“Every day we get a fresh chance to live the way we want. We get a chance to do one amazing thing, one scary thing, one difficult thing, one beautiful thing. We get a chance to make a difference.”
– John Kenney, Truth In Advertising
Introduction: Let me first say that I am not one of those aggressively-positive, sunshine-filled people who see the good in everything and just want to hold hands and sing Kumbaya all the time. I’m a standard-issue, moderately-brittle, smart-assed, happily-married, lesbian native New Yorker, capable of great kindness when the spirit moves me, but heaven help you if you are walking too slowly in front of me when I’m commuting. I make a conscious effort to see the good before the bad, but if you are willfully ignorant or mean, we are not going to be friends. I choose my tribe like this (in order of importance): if you are funny (or capable of appreciating funny in others), intelligent (non-negotiable), kind to the people in your life, and judgmental ONLY of un-funny, unkind, small-minded, mean-spirited people, we’ll do just fine.
The Problem: 2012 and 2013 really had it in for me. After a string of serious personal setbacks and losses resulting in some major health problems (and a lot of sadness), my doctor told me to reduce my stress. How do doctors make that sound so easy? I have a stressful job in a stressful city in a stressful industry. I am aware none of this makes me special. However, I need my stressful job. You know, to eat and stuff. I asked the doc, “Are you going to send me a check every month, or am I moving into your guest room?” “Ha-ha!” quoth he, as he backed out of the room. So no help there.
The Challenge: How was I supposed to reduce stress while still surrounded by the same stressors? I needed a plan. I did some research, asked around. Yoga? I could maybe manage that once or twice a week, but I needed a daily solution. Breathing exercises? Handy during a panic attack, but not exactly life-changing. Medication? I try to resist such things unless I really need them. Liquor? Infinitely more appealing, but would eventually cause health problems of its own. Also, not a great day-time solution, since I no longer work in radio or advertising. I was at a loss. Then I read the John Kenney novel, Truth in Advertising, and I got The Big Idea.
The Light Bulb: In the novel, two characters call each other daily to report the one scary thing, one difficult thing, one amazing thing, and one beautiful thing . Everyone has daily scary and difficult things, so I didn’t think anyone needed to hear about mine. However, the beautiful and amazing things really stuck with me. I began to wonder what would happen if I committed to spend every day looking for at least one beautiful thing? Would that change the way I looked at the world? I tried it, and it did.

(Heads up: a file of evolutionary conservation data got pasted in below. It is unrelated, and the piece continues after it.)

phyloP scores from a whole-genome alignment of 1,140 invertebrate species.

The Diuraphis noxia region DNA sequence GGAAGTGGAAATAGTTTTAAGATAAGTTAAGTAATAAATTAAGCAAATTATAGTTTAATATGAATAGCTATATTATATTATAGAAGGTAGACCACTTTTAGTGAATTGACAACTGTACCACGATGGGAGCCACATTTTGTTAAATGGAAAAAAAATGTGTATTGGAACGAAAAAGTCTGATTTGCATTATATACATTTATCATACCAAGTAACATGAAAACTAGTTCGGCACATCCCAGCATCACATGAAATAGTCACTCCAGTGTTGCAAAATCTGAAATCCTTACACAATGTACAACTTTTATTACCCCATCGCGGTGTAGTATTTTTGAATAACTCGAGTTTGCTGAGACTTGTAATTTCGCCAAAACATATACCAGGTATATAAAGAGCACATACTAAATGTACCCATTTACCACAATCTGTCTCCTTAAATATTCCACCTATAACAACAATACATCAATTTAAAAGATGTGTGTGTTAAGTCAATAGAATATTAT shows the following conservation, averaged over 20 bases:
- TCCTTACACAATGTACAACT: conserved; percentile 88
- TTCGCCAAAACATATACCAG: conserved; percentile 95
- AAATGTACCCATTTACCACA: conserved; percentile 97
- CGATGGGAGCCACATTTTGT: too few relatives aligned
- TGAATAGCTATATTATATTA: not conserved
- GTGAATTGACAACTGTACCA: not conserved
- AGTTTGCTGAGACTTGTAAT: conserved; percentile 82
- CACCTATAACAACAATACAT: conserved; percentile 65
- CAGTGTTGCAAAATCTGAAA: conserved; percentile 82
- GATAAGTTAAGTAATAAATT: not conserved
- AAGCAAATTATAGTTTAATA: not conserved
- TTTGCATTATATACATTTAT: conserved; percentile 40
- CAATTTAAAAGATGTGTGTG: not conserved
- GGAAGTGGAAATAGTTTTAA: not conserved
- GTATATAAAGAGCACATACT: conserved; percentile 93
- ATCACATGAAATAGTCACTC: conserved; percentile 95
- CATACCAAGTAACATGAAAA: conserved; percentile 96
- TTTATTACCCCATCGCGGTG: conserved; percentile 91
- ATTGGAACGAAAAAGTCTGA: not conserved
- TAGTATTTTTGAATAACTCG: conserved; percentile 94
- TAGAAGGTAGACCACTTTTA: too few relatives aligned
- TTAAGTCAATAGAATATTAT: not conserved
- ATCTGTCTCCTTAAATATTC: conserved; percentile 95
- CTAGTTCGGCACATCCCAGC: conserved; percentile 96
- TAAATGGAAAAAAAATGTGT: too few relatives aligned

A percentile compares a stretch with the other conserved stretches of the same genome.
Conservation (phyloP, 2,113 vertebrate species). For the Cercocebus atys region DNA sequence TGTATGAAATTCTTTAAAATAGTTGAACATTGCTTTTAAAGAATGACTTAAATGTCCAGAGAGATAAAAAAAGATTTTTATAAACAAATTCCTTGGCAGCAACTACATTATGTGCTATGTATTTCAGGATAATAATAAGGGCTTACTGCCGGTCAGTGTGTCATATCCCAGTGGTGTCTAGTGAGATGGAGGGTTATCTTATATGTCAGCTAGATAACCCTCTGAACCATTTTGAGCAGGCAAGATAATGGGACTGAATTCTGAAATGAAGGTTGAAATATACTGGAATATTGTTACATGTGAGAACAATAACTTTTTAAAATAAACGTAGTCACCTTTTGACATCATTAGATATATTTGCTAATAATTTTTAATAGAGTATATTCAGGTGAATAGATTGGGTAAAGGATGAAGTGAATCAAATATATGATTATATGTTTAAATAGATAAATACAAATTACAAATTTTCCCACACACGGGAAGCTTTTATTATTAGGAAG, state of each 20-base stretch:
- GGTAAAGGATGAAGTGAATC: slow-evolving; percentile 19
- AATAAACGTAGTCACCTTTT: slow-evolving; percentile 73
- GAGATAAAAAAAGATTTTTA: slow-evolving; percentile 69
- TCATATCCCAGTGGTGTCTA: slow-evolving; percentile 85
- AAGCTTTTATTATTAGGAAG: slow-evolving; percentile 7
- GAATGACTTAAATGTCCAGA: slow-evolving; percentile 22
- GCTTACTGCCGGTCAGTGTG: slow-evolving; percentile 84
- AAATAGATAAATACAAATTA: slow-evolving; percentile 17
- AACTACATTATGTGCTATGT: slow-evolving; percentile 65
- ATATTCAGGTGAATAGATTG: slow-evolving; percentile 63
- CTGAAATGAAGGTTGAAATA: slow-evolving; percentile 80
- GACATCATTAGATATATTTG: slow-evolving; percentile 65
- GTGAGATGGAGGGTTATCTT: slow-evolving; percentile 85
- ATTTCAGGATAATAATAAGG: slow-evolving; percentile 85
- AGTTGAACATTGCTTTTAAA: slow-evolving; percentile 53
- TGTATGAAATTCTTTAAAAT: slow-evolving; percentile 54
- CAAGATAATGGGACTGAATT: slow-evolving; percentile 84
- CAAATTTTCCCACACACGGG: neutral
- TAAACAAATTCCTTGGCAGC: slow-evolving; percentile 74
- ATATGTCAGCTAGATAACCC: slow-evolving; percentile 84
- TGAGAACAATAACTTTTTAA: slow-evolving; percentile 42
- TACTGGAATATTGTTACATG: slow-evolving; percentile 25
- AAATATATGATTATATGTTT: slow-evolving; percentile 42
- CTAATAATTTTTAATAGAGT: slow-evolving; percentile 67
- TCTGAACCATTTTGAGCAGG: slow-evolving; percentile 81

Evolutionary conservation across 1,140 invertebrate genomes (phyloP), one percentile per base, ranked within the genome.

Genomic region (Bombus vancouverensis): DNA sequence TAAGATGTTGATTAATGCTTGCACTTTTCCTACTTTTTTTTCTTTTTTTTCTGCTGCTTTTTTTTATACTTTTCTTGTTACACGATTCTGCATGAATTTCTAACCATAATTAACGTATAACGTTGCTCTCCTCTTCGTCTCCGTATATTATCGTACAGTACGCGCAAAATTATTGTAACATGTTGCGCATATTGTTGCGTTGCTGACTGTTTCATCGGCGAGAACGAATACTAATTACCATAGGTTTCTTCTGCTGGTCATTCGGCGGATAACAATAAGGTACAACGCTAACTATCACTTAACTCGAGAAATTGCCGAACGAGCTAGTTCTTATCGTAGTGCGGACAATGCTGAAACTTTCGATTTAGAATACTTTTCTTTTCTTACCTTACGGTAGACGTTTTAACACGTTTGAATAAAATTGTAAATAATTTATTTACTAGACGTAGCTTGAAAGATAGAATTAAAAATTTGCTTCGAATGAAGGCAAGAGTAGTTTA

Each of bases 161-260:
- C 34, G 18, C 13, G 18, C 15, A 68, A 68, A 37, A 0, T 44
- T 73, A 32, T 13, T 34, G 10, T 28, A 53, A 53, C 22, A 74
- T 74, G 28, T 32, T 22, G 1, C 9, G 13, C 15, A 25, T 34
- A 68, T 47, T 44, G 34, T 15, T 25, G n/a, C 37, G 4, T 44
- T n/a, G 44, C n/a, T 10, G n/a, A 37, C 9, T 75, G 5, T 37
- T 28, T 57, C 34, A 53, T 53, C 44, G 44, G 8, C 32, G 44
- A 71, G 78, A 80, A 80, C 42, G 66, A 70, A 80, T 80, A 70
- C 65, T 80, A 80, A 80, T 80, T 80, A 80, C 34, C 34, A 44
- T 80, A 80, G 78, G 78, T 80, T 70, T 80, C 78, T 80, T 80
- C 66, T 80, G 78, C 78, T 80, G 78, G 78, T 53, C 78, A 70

“Happiness is like an orgasm. If you think too much about it, it goes away.” -Tim Minchin
The Results: I am changed for the better. The quest for beauty has been infinitely better for my state of mind and my blood pressure than the parade of worst-case scenarios that used to play on a loop in my head. And most days, I find my stress level is more manageable. There’s something profoundly soothing about looking for beauty (and finding it). Plus, now I have an excuse to haunt Etsy, and to troll the internet for fantastic stuff like bad-ass bionic prosthetics, heartfelt artworks, trippy, trippy GIFs, stunning fashions, and creative geniuses! And sometimes, I am moved to tell my favorite stories or talk about my favorite people.
The Caveat: Of course I am acutely aware that the ability to look on the bright side is a privilege. I have a roof over my head and enough to eat and a stable job and lots of love in my life. I know how lucky I am to enjoy those things, and I try not to take them for granted. For those of you who struggle with those things, I wish you good luck and better days.
The Conclusion: I think everyone should try it. It costs nothing, doesn’t take up any time (unless you write a daily blog), and doesn’t require anything of you except that you open your eyes to the beauty already in your life. Give it a shot. Oh, and tell a friend!
“I know not all that may be coming, but be it what it will, I’ll go to it laughing.” -Herman Melville, Moby Dick
Post Script: Don’t worry, I’m still the same crotchety New Yorker I always was. I just smile more and panic a little less.
Post-Post Script: I’ve been at this for 6 years without missing a day! Go check out my 6th anniversary post, my 1,000th post, and my 100-day post for more on how my OBT has affected me and my 3d blogiversary and my 150th and 200th Etsomnia™ posts for a few of my favorite things!
“I hate writing. I love having written.” – Dorothy Parker
Way-Post-Script Confession: When I’m having a bad day or I’m worrying that my next post isn’t good enough (as much as I love it, Etsomnia™ gives me a weekly case of the yips), I come back here and read the comments people have made, and it gives me the boost I need to keep going. So keep those cards and letters coming!